The Paphian Bower. Madame's anxieties and luxuries. Her inner
life. Impending misfortunes. A disastrous intrigue. Sudden dis-
appearance of Vestris. Fracas between Mr. T. S. Duncombe and
Molloy Westmacott. Westmacott's cunning to obtain credit for
preventing a duel. Westmacott's insinuations against Vestris. Big
sums of money paid to Vestris. Vestris, saddled with debts, takes
flight with an aristocratic admirer to Devonshire. Vestris's despairing
letters. Westmacott paid to hold his tongue. Vestris appeals to
Harris to send her money. Vestris'g bitterness at having been

MADAME VESTRIS'S management of the Olympic
marked the beginning of a new era not only in stage-
craft but in drama itself. She began by abolishing
the worn stock pieces, whether of the so-called " legi-
timate " variety or of the musical play of which the
public had had more than enough. Madame herself
had long been heartily sick of both. The Lord, of
the Manor, The Siege of Belgrade, Artaxerxes, and
other productions of a similar class she resolutely
banished from her programme. Even Giovanni in
London she cast behind her, and it was years before
she again looked at The Beggar's Opera, and when
she did it was a Beggar's Opera different from that
the public had been accustomed to which she put
on the stage. Nearly all the pieces she produced
mostly with the aid of Planche were novelties,



not perhaps so novel in themselves as in their mounting.
Managers, owing to ignorance, indifference, and cheese-
paring economy, had lowered stage accessories to a
deplorable level. Anything was considered good
enough. When a new play was produced, old, battered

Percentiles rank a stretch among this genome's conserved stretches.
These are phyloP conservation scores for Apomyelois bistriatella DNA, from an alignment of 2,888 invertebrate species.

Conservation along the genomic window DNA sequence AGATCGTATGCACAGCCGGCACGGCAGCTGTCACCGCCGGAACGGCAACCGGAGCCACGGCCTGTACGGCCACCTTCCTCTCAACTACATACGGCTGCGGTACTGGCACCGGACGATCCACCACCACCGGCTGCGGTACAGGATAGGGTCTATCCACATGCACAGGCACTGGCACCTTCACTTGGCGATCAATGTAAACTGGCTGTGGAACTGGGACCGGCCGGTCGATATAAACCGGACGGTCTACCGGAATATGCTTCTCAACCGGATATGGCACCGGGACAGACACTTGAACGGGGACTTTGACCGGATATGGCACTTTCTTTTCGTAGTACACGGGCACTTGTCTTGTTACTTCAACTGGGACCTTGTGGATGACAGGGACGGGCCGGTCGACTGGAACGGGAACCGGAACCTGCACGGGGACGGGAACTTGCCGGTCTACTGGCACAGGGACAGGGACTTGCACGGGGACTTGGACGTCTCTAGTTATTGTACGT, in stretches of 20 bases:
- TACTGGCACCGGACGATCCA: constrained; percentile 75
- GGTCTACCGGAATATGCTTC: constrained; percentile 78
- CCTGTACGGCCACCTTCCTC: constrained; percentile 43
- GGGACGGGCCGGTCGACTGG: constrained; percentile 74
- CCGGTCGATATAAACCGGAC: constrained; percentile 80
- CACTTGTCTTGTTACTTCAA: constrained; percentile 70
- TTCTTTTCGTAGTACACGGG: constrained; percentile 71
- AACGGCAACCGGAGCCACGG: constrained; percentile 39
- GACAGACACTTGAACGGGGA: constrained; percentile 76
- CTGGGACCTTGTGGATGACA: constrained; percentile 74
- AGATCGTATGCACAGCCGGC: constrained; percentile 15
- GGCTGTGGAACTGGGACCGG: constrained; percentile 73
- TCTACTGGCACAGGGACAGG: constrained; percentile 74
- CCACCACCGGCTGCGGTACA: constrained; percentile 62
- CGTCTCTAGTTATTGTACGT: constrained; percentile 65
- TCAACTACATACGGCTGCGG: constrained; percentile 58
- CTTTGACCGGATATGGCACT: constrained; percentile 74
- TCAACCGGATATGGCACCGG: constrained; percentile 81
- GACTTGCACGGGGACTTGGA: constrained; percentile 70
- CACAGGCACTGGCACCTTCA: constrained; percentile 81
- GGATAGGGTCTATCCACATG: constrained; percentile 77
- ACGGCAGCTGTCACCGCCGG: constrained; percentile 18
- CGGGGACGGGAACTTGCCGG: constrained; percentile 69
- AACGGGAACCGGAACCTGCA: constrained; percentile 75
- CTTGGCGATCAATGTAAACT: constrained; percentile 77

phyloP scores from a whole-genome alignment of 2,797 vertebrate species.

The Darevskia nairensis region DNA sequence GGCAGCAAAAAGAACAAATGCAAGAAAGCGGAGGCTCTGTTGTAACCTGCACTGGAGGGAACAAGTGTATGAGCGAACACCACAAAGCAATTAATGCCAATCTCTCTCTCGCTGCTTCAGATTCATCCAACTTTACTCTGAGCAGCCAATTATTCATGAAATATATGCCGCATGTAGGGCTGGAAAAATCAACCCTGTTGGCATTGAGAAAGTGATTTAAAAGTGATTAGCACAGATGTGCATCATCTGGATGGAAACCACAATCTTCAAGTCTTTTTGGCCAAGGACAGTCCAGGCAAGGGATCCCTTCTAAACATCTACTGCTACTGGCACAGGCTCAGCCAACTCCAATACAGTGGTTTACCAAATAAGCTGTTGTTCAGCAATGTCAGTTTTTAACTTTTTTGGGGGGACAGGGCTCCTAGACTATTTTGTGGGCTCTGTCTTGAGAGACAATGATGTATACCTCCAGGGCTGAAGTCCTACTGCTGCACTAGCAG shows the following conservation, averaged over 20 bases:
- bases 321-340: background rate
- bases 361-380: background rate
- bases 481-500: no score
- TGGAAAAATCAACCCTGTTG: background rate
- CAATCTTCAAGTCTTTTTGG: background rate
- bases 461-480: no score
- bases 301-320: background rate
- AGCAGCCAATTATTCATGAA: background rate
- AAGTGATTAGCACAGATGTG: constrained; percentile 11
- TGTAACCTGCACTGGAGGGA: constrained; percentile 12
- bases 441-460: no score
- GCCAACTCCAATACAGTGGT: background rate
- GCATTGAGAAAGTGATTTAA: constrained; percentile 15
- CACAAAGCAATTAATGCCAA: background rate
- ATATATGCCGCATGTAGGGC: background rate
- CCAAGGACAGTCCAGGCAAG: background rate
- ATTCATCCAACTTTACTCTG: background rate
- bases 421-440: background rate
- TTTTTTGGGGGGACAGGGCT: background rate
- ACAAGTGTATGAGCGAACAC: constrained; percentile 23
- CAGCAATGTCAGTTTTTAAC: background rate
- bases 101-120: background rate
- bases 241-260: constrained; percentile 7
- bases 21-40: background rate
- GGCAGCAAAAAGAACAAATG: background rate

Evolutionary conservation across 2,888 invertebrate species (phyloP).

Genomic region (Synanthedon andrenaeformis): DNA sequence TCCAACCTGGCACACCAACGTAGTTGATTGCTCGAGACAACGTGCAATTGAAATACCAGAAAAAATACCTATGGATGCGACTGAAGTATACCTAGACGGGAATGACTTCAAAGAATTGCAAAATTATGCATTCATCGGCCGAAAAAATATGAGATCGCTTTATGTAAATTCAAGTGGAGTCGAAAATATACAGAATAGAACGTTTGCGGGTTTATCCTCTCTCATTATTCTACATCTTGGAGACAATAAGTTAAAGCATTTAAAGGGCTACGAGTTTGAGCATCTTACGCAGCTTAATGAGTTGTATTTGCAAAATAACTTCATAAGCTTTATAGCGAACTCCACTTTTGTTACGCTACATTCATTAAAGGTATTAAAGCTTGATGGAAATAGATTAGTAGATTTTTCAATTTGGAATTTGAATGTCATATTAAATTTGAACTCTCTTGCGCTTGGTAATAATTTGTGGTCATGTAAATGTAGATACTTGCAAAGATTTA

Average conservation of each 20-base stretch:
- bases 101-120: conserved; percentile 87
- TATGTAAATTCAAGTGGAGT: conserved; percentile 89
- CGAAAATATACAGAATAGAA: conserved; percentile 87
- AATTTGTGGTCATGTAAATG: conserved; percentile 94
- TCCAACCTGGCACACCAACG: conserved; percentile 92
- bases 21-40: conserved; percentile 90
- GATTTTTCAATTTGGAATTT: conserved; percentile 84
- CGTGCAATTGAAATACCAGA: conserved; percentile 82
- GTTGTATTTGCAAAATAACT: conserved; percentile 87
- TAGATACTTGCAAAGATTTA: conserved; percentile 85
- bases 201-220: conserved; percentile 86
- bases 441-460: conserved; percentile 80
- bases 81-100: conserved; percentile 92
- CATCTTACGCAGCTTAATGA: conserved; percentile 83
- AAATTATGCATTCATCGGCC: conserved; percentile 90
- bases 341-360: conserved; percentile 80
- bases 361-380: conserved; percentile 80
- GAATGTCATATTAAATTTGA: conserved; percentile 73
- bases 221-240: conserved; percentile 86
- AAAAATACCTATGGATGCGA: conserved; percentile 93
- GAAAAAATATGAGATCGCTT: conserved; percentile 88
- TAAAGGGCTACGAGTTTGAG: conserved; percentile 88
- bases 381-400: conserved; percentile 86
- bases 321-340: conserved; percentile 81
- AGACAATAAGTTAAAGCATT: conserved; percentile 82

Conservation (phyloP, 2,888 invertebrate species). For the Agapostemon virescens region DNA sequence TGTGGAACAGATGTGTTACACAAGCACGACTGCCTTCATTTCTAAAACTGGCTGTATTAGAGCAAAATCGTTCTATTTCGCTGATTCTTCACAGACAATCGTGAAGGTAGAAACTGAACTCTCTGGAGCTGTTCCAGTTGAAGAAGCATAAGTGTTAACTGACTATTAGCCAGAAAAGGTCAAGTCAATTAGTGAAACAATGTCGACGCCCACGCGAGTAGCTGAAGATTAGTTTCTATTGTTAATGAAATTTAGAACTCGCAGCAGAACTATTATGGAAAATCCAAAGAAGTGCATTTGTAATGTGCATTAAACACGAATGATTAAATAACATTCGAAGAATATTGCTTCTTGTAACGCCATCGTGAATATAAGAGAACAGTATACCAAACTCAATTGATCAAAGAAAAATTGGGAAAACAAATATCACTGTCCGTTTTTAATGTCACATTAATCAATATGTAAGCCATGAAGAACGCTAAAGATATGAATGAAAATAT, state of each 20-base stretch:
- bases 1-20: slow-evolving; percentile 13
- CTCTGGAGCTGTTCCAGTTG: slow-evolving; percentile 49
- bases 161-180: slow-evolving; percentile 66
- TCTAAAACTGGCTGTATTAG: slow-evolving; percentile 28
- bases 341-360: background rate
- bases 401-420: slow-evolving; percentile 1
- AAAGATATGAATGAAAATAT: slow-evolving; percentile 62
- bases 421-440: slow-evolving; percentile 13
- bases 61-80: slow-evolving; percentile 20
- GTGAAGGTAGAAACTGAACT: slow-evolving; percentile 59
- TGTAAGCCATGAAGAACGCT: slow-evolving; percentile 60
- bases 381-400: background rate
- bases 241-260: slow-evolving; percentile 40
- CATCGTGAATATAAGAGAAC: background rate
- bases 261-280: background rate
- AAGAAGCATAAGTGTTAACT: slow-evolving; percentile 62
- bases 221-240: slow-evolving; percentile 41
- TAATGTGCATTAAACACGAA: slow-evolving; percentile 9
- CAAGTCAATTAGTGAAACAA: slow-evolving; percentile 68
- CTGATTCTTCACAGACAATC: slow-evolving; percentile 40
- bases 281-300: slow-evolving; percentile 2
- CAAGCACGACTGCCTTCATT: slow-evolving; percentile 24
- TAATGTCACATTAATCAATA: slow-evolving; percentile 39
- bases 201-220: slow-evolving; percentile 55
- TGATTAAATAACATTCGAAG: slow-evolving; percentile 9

scenery had to do duty. In dramas of a bygone period
dresses were a ridiculous medley of anachronism
and shabbiness. Vestris would have none of this.
Her innovations might be costly, but she never per-
mitted money to stand in the way of anything she

No one was better qualified to act as adviser to
Madame than Planche. He was an authority on
costume, he had a fertile and poetical fancy and a
peculiar faculty in adapting classical stories and old
fairy-tales to modern taste At first his or her ambi-
tion had to be modified : " The scenery of the Revels"
says Planche, " had been limited to a few clouds,
the interior of a cottage, and a well-used London
street which was made a joke of in the bill to anticipate
criticism. Haste and lack of funds had something
to do with it." But the Revels was a tremendous
success notwithstanding, and when the season of
1831-2 commenced and The Olympic Revels was
followed by The Olympic Devils, there was time to
devote to the mounting and money forthcoming to
pay for it. " It was suggested," writes Planche,
" that the scenery should be picturesque and in
keeping with the dresses. We had a most infernal
Tartarus, a very gloomy sty, and a really beautiful
Greek landscape with the portico of the Temple of
Bacchus, the colours of which joined in the general
dance when

Orpheus with his lute made trees, etc.

to the great delight of the audience. . . . The success
of Olympic Devils exceeded, if possible, that of its
predecessor, and the popularity of this new class
of entertainment was thoroughly established."


Meanwhile the position of Madame Vestris at
this time was beset by anxiety. She had embarked
upon a hazardous enterprise the result of which she
could not foresee. The incessant excitement of her
adventurous life ever since she was a child, its ups